I become absolutely certain that I will be the ONE PERSON IN THE UNIVERSE who will NEVER be in a serious, long-term, marriage-destinationed relationship. (Fortunately for me I have been kissed. In my most psychotic moments, that convinces me that I won’t be a cat-lady or have bad hair. That leaves me with crazy, grammar-obsessed, crocheting, and being too aware of the teenaged relationships around me.)

Three down. Just need to learn to crochet.

Anyways, why am I sharing this?

Here is the list:

  1. Because this week is Valentine’s Day.
  2. Because a statistically improbable percentage of my friends are dating, engaged, married, pregnant, and/or have babies.
  3. Because I am teaching Pride and Prejudice to a group of 11th graders who are simultaneously relationship hyper-active and relationship challenged.
  4. Because ALL of my students are obsessed with my relationship status and ask about it weekly.
  5. Because today was World Marriage Day, so the homily centered on that particular vocation.
  6. Because my roommate has taken to sharing (frequently and in alternation) a list of her prospective suitors and her extreme romantic woe.

  7. Because I am lonely.
  8. MOST IMPORTANTLY: Because I am pattern obsessed and convinced that all of these things are some combination of God’s will and the devil screwing with me via Spiritual Warfare.(I never really used to think about Spiritual Warfare. Until Reesa. And Jennifer Fulwiller. I really like the idea. It means that when I am a raging psycho, there are actual evil things attacking my psyche, and apparently I am confrontational enough that this idea gives me a reason to fight back.)My current battle is the battle of Special Loneliness and Suffering. Basically, the devil tries to convince me that I am alone. That I need to lie so that people don’t discover the awful truth. That I am the one  broken never-dating girl in the world. That NO ONE has ever been as lonely as I am. That NO ONE has ever been as pathetic and undateable. That NO ONE can understand. That I am Specially Doomed.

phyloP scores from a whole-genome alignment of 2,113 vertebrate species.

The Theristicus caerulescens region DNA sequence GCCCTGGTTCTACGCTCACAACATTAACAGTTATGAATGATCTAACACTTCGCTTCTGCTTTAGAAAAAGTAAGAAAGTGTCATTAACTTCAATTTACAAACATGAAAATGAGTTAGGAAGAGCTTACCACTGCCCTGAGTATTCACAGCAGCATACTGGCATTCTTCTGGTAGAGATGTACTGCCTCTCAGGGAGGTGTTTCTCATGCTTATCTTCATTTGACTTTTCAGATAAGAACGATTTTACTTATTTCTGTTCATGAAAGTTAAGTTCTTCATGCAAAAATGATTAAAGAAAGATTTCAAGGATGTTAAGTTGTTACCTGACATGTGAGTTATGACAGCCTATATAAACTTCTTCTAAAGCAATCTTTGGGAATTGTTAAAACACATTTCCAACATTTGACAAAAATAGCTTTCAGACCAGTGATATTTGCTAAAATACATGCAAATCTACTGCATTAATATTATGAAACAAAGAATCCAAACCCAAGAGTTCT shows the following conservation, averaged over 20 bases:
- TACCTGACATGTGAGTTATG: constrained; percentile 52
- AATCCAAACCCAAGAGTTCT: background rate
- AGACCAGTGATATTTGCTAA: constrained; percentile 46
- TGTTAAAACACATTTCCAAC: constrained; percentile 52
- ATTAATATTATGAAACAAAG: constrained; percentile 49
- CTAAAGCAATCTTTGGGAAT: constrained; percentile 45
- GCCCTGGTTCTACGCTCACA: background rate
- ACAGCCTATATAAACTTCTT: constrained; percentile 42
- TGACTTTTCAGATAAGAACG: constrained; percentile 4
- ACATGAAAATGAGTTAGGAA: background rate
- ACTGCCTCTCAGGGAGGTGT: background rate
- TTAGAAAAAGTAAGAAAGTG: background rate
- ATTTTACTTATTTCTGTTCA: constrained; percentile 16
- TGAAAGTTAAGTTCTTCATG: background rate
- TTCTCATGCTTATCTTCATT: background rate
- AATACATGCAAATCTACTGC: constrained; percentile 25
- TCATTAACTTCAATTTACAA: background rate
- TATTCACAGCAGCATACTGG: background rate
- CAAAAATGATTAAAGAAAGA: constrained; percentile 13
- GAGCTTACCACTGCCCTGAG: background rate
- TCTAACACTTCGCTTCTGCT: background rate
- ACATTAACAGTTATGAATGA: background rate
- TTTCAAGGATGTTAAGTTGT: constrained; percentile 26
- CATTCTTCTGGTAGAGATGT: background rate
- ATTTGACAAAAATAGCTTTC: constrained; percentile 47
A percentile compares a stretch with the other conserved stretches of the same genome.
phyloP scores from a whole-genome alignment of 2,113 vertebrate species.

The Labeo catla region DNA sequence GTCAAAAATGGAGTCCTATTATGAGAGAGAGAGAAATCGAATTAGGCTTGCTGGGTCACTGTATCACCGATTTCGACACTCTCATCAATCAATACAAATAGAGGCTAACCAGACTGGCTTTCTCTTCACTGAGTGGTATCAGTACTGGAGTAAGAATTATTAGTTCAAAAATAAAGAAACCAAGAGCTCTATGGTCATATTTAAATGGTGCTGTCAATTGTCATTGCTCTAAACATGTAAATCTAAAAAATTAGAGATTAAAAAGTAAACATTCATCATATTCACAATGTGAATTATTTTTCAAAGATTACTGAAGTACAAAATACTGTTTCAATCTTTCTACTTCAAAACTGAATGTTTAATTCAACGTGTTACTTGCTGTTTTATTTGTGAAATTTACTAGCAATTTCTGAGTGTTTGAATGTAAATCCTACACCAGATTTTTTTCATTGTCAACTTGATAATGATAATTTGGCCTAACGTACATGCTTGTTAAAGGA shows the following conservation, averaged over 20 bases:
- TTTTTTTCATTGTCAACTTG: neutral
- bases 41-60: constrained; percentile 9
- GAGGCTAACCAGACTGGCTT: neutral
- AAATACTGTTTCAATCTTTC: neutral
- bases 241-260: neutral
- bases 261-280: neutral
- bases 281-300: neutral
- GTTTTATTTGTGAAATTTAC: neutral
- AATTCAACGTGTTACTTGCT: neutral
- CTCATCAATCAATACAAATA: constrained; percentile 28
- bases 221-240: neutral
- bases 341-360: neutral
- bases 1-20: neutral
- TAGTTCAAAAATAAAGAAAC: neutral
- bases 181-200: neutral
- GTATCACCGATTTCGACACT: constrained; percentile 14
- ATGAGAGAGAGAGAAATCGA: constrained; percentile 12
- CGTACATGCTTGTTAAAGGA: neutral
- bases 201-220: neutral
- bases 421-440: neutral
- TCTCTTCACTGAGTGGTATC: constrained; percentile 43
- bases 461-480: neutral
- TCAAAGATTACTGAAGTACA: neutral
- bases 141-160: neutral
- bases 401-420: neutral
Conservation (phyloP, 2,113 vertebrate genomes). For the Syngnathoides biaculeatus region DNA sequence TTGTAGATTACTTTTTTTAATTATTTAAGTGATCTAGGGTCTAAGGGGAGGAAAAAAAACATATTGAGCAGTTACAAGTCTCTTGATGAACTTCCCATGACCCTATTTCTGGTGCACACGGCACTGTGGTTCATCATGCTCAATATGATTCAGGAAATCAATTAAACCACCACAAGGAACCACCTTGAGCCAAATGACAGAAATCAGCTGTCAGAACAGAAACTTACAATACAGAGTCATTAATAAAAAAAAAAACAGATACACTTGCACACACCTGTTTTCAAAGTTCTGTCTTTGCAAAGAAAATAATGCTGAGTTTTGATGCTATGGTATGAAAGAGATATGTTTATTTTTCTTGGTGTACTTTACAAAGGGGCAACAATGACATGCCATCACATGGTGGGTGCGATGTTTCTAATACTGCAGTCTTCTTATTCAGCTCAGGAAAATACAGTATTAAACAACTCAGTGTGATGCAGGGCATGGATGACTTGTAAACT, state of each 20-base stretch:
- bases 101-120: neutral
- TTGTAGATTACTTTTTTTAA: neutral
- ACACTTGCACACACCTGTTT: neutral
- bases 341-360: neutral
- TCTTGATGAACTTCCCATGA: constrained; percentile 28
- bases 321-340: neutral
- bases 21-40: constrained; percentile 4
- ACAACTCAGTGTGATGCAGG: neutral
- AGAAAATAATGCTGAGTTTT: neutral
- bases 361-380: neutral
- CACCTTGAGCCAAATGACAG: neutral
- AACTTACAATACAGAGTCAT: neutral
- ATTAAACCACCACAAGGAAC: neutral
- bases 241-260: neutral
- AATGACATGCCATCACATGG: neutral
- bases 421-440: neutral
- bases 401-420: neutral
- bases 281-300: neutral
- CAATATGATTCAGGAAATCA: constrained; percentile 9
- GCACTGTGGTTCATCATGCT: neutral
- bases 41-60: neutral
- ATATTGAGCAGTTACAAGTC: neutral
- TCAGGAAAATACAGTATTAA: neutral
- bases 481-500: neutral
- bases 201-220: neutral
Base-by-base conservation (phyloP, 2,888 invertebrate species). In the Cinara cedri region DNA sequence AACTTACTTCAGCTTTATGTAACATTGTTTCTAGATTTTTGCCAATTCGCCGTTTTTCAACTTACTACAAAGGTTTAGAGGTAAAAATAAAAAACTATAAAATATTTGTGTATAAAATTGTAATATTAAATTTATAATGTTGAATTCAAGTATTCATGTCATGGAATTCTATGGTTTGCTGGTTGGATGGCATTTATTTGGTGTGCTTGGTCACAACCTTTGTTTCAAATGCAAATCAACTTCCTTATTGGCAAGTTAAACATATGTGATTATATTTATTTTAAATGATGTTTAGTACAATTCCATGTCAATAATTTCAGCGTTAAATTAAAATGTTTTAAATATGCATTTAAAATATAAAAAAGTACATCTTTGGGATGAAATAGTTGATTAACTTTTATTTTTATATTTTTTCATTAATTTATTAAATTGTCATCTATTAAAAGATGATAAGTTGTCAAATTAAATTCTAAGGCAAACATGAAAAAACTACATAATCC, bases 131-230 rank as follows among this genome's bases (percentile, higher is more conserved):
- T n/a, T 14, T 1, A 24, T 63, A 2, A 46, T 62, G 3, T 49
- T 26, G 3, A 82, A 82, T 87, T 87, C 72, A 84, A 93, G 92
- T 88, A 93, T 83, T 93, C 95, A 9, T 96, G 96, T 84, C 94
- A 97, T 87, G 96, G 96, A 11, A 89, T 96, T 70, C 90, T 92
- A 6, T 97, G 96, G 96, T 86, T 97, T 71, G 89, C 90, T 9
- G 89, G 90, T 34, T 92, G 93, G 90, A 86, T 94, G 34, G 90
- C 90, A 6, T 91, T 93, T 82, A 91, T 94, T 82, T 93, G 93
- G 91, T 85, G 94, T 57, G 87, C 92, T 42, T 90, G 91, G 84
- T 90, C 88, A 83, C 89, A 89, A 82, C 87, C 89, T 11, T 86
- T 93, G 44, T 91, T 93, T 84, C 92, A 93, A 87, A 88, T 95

If it sounds dumb, that is because it is. As an antidote to this ham-handed but wildly effective assault on my soul, here is some “Fight Club”:

Fight Club

Listen up, maggots. You are not special.

You are not a beautiful or unique snowflake.

You’re the same decaying organic matter as everything else.”

Harsh? Yes. But I am pretty sure that the principle holds. I think that one of the greatest lies that the Devil has come up with is that suffering makes us special. 

 I wrote this post, because I am not. AND I AM SO GLAD! My loneliness is not special. My sinfulness is not special. My suffering is NOT SPECIAL. 

Crucifixion

Christ died on the Cross, saying:

“My God, My God, why have you forsaken me?”

In that moment suffering and loneliness were transfigured into the great and beautiful points of connection between people. Even if I am the only person in the world who never has a date on Valentine’s Day. Even if God’s will is for me to spend the rest of my life teaching high school students about healthy relationships without ever having one myself. Even if I watch every last one of my friends and roommates fall in love, while I do not. Even IF…

My suffering is still not special.

He shared every moment of it. I am not alone and neither are you.

Happy Valentine’s Week, y’all! If there is someone who is fighting the same spiritual battle as I am: REMEMBER, not dating does not necessarily lead to lonely cat-lady-hood.  We can be crazy dog-ladies together! 

MOVIE THOUGHTS: Les Miserables

Standard

For all my promises that I would be “Movie Thoughts” Girl, I have been posting a whole bunch about not movies. Sorry! Part of that is because mostly I have be watching and re-watching rubbish TV shows on Netflix Instant. Because I am cheap. And super busy. (By the way, this is Rachel, as have been the past 4 posts.)

However, it is now CHRISTMAS BREAK! This is just the best thing ever. It means that I have watched movies, specifically the new movie-fied version of the musical Les Miserables!

Les Miserables